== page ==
Ellen Siebers on colour, paint and painting


Oil on marble ground on panel (shaped)

Ellen Siebers; colour, paint and painting

“I work in oil, and am very connected to the materials I choose.  I love the versatility and time that oil provides.  When I first began to use oil paint the drying time felt like a burden; now I think of that time as an asset.  I can only do so much with the paint in one day, and sometimes after one sitting the painting will be finished.  But often the drying time between layers ends up serving as meditative time between the painting and myself, time to think about what the painting is asking me to do.  I am not really all that prolific, I take quite a bit of time in and around the making of things.  I’m a supporter of the necessity of unproductive productive time.  

I do not purchase that many colors of paint, but a more extensive list than Lowry.  My must-haves are burnt sienna, cobalt blue, prussian blue, cadmium red, alizarin crimson, cadmium yellow, lemon yellow, and titanium white.  A new must is a hot pink called “Luminous Opera”.  Maybe it is the name.  But often a bit of hot pink or lemon yellow can really pump up and give new life to neutral tones and grays (which I use so often).  

I purchase other colors every now and then, like a tube of cerulean blue or yellow ochre, and the tubes tend to last forever.  My parents purchased me a set of neutral toned pigments on a trip to France, and I often add them in to my paint.  I wish I could say the brand but I don’t think there is one, they were purchased in a market somewhere in Provence.  I use them sparingly for fear of never finding the same ones again!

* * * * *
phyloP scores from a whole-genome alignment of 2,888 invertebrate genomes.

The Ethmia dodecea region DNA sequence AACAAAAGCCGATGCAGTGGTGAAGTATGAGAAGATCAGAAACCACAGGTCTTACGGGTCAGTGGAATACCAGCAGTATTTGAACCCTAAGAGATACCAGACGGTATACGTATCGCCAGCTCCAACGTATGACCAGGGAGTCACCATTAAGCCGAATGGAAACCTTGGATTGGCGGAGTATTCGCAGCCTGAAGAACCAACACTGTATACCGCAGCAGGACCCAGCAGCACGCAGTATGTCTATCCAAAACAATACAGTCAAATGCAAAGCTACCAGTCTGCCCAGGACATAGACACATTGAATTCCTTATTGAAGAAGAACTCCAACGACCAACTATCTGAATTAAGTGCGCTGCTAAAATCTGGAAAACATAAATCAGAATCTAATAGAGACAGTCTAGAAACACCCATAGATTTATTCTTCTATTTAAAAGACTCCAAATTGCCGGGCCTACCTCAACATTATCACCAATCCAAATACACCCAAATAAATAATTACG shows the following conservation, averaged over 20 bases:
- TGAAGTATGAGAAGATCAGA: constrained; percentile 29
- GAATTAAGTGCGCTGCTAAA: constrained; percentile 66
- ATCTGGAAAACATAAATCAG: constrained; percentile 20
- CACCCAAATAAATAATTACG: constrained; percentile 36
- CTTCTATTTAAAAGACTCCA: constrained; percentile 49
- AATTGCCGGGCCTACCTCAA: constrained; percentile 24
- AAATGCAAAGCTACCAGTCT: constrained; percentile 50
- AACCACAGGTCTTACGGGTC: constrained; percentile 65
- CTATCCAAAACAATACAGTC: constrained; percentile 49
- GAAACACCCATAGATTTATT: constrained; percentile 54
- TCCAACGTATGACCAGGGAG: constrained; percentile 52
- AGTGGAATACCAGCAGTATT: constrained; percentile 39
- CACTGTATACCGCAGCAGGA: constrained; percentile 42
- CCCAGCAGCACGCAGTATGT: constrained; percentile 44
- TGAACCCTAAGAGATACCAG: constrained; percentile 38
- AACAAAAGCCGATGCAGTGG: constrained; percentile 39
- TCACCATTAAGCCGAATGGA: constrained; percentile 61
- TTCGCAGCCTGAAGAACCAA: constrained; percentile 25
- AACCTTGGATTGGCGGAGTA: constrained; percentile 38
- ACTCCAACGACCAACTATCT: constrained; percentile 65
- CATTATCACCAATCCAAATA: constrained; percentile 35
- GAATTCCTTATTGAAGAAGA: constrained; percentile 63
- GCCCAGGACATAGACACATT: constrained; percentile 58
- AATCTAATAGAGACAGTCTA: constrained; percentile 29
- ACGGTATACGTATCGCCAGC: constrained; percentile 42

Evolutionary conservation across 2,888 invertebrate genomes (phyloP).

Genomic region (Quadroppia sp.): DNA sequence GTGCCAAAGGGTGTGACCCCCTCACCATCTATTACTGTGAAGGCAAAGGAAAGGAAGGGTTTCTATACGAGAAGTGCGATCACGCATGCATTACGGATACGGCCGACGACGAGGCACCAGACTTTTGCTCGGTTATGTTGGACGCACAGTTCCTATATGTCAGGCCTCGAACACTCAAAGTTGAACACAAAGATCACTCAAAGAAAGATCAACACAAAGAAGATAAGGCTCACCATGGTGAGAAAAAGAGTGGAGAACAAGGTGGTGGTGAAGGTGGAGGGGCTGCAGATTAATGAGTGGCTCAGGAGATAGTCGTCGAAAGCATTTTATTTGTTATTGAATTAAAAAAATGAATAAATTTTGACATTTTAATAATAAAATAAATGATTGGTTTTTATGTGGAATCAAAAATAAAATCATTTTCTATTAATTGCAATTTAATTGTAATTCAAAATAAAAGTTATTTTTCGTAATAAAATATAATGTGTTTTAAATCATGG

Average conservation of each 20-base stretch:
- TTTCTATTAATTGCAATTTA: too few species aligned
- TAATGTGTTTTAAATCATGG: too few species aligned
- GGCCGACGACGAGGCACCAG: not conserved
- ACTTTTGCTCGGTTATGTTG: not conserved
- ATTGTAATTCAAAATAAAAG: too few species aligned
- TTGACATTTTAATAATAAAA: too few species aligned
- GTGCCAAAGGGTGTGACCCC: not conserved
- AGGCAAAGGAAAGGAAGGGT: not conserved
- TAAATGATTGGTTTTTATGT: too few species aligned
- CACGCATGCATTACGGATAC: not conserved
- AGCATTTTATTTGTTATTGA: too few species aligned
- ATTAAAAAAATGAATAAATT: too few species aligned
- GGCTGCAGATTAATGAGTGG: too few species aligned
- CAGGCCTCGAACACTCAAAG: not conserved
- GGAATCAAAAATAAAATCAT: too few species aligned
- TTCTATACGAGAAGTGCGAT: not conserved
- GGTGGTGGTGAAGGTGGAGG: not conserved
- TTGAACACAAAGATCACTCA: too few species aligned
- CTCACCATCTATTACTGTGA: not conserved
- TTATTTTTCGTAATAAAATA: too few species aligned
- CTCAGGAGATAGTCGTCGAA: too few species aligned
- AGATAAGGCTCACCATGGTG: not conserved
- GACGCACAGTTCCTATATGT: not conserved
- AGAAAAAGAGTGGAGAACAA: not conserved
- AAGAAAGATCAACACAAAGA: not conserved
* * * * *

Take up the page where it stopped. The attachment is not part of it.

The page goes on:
If you look through my paints you will see a few brands.  I’m still experimenting with their differences, I suppose I haven’t fallen in love with any single brand yet.  I like the Williamsburg oils, and also have some Windsor & Newtons and a few Senneliers and Old Hollands.  I do like a stiffer paint so that it can stand up a bit with the brush strokes.  I like texture.  That being said, It depends a lot on what my budget is at the moment.  If I can afford to I always purchase the true pigment, not the hue.  That is a singular thing that feels important to me when purchasing paint, whatever brand or grade.  

I have worked on my own supports for at least 8 years.  Back when I worked on canvas, I would always make the stretchers and prime the canvas myself.  There’s a slickness to the prefabricated versions that never clicked with me.  The gesso was more like an acrylic plastic, which is I think the nature of many gessos on the market.  Also, it tends to be less expensive to make the things yourself.  

Now I work on 3/4″ birch plywood, and have the edges beveled at 45 degrees.  I make my own gesso from a mixture of rabbit skin glue and powdered marble.  The gesso is poured, not brushed, over the surfaces and then it levels on its own.  After several layers are poured and it is dry the surface resembles something ceramic rather than plastic, and the first few layers of paint are absorbed quickly, almost as if you were painting upon paper.  This gesso cannot be applied to canvas, as it would crack, but I prefer the plywood for many reasons.  I love how sturdy it is.  It can take any amount of sanding or carving.  And when the pieces are hung on a wall, the bevel makes the paintings seem without edge.  It lessens the heaviness of the thing, and gives a bit of air back to the paintings.” ~ Ellen Siebers

Ellen’s work recently featured in: DO IT YOURSELF, 10 Exhibitions Under One Roof, Featuring 40+ Bushwick Artists. Curated by 10 Visiting Artists from across the US.